The Day the Crayons Came Home

by Drew Daywalt

Other authorsOliver Jeffers (Illustrator)
Hardcover, 2015

Call number



Philomel Books (2015), Edition: Illustrated, 48 pages


One day, Duncan is happily coloring with his crayons when a stack of postcards arrives in the mail from his former crayons, each of which has run away or been left behind, and all of which want to come home.

User reviews

LibraryThing member melissarochelle
Read on September 08, 2015

My new favorite color is Esteban the Magnificent. It looks kind of (exactly) like pea green, but no one likes peas!

This is a fantastic follow-up to the laugh-out-loud funny The Day the Crayons Quit! Great tales of the left behind crayons -- some left outside to melt,
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others lost in the couch, and at least one left behind at a hotel.
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LibraryThing member Miriahharrison
This books is about a boy named Ducan who receives a set of postcards from his crayons who have been lost or forgotten about. It goes about the colors talking about why people don't like them such as the pea green.The crayons talk about how sad they are because they feel left behind. They talk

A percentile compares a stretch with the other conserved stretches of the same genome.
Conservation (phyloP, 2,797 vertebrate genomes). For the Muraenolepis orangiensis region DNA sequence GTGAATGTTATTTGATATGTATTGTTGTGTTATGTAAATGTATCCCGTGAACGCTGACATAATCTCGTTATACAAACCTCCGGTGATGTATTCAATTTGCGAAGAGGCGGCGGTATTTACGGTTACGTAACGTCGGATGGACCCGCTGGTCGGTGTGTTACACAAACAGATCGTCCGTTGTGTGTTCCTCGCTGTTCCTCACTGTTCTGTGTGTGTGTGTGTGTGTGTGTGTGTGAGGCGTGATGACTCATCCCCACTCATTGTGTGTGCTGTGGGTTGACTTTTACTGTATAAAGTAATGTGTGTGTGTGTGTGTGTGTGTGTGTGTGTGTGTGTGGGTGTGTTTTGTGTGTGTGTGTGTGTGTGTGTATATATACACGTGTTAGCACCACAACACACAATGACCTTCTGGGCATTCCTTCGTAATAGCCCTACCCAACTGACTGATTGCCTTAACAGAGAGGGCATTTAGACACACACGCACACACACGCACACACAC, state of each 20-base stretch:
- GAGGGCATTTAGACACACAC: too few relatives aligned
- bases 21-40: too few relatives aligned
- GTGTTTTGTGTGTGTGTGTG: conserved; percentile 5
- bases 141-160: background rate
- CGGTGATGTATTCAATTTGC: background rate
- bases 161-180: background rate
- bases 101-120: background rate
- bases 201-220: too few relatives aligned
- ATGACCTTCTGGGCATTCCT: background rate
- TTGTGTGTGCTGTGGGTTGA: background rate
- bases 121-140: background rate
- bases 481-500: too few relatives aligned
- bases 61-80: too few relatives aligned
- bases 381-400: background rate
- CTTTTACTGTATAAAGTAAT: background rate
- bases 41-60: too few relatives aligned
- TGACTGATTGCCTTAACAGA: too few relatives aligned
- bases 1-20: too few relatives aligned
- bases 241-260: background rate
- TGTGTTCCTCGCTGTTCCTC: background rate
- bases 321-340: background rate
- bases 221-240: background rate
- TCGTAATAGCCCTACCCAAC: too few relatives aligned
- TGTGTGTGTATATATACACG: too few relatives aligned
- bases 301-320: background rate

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about personal stories that each crayon has gone through.For example, the turquoise crayon got his head stuck to a sock because he ended up in the dryer. The illiustrations look like a child could have drawn them on some of the pages but they are really realistic.
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LibraryThing member Whisper1
The sequel to The Day The Crayons Quit, is very disappointing. While the first book was marvelous with laugh out loud moments and high marks for creativity, this second book falls flat and a smashed crayon found in the sofa cushions.

Basically, the crayons grow weary of their locale and plead with
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their owner to allow they to return. Told in a series of post cards, and images of traumatic things that occurred during their trek to find someone who appreciated them, some pages are cute, some are creative, but, most lack creativity. The box of crayons no longer have a colorful story to tell.
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LibraryThing member KaylaAnn715